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Movie Breakdown: X-Men: Days Of Future Past (Noah)

May 22, 2014

Film

People are doing traditional-style reviews all over the web, so we decided to try something different.  In each “breakdown” we’ll take a look at what a film’s marketing lead us to believe, how the movie actually played, and then what we learned from it all.  Read on!

The Impression:

After a stellar outing from the most underrated of superhero directors Matthew Vaughn, 20th Century Fox decides to play it safe with a return to the Bryan Singer sandbox. Though I’m worried about Singer infusing Vaughn’s crisp, cool take on the 1960s X-Men with his typical droll early 90s visual stylings, I’m more worried about the million different mutant cameos threatened.

The Reality:

X-Men: Days of Future Past is, to my great surprise, a great flick. Maybe it was the lingering stain of Brett Ratner’s X-Men: Last Stand or maybe it was just the generally lackluster quality of this summer’s blockbuster hits, but I was damn sure coming into this film that I would leave once again broken on the alter of crap-X-Men films. I was very, very wrong. Singer has made a film that not only bridges the gap between new X-Men and old X-Men, but manages to touch on the very history of these beloved mutants. Magneto, Sentinels, Junkie Professor X, Boliver Trask, a whole shit-ton of X-Men, Quicksilver (sans superhero moniker), a floating baseball stadium, Richard Nixon, assassination theories – the list goes on and on. Singer has taken a whole heaping cartload of disparate story lines and done an outright fantastic job of bringing them together with meaning and thematic resonance. Unlike another film that came out recently starring a bunch of cardboard cut-outs and a pretty lizard, Singer walks the fine line of emotional breakthrough and enormous set-pieces with an aplomb that I couldn’t have imagined from the man who made Jack The Giant Killer. The characters in this film, and it’s a long, dense film, are given the opportunity to breath, to have conversations, and to grow, amongst the metal bending and giant robot fighting. It can’t be easy, but Singer manages to make this movie both, as the great John Laird said, “the most comic book-y of Marvel films so far” while making it powerful and interesting. Sure, Singervision pops up a little bit in the future setting with it’s cheesy stained-glass, and misty Chinese mountaintop, but for the most part this film even looks great, with Singer using found footage and “primary sources” to help elevate the period film. I haven’t even got to the amazing performances – especially Evan Peters as Quicksilver (breakout performance) – but seriously, if you like big budget, well done, impressively nuanced comic book action, go see this movie.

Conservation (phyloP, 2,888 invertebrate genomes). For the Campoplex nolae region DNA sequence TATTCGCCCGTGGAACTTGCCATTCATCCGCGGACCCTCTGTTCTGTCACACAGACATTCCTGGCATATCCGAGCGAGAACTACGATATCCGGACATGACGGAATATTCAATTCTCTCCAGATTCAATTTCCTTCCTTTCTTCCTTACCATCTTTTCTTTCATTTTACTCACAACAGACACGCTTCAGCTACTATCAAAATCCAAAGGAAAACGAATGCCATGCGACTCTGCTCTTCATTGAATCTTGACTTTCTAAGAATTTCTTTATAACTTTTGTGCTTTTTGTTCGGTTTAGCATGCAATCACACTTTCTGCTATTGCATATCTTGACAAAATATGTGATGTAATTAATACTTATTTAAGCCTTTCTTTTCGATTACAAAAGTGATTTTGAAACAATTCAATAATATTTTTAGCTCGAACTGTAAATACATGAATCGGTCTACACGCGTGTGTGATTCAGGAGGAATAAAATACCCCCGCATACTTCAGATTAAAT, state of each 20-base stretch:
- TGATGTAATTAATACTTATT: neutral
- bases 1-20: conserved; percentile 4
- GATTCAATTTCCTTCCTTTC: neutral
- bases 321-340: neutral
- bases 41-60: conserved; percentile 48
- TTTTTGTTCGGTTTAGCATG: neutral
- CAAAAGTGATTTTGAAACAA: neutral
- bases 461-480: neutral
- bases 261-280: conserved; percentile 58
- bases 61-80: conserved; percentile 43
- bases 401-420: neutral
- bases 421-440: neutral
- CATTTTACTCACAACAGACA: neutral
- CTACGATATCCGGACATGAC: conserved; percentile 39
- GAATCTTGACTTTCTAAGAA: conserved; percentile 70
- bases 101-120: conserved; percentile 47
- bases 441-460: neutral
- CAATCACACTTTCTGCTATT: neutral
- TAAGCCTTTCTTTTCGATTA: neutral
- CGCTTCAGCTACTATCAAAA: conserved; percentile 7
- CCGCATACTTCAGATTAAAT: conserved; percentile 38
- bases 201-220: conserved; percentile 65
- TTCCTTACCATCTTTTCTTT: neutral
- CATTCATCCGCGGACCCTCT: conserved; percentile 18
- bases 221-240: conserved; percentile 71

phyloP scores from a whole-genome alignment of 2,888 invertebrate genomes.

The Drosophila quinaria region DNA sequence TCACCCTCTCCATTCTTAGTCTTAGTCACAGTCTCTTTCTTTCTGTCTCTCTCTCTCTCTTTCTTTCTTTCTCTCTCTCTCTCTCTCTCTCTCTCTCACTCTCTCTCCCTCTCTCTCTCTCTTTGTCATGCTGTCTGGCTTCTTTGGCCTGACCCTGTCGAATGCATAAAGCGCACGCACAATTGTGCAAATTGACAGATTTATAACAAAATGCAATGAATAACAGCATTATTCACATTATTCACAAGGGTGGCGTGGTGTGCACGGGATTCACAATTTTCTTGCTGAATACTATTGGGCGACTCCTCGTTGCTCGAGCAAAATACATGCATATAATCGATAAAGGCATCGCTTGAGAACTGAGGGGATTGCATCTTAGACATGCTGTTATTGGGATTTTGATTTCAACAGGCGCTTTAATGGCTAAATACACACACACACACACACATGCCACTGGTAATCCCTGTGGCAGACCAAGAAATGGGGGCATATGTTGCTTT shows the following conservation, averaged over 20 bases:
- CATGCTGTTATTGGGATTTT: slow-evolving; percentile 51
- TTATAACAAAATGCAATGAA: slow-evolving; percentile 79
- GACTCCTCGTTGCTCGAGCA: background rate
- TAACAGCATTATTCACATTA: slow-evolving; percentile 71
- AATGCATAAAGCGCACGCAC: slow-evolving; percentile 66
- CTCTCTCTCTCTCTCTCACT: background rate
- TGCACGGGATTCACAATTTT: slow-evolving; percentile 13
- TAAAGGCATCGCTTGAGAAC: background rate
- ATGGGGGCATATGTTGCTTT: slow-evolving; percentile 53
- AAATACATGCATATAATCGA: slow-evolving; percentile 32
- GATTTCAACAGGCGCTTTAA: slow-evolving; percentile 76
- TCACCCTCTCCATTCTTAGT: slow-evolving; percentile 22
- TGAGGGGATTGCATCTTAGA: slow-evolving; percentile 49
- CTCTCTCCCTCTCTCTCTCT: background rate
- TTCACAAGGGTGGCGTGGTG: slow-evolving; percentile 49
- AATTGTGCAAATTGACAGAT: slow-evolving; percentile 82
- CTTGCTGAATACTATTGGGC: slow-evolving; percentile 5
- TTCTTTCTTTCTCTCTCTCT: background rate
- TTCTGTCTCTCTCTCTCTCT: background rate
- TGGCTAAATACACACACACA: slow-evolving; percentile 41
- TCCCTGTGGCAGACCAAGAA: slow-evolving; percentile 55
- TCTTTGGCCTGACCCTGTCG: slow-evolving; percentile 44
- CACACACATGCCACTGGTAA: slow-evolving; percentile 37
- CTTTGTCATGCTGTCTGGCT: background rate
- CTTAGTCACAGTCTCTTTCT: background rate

The Lesson:

Bryan Singer you’ve proved me wrong. I cannot wait for the next entry in this series.

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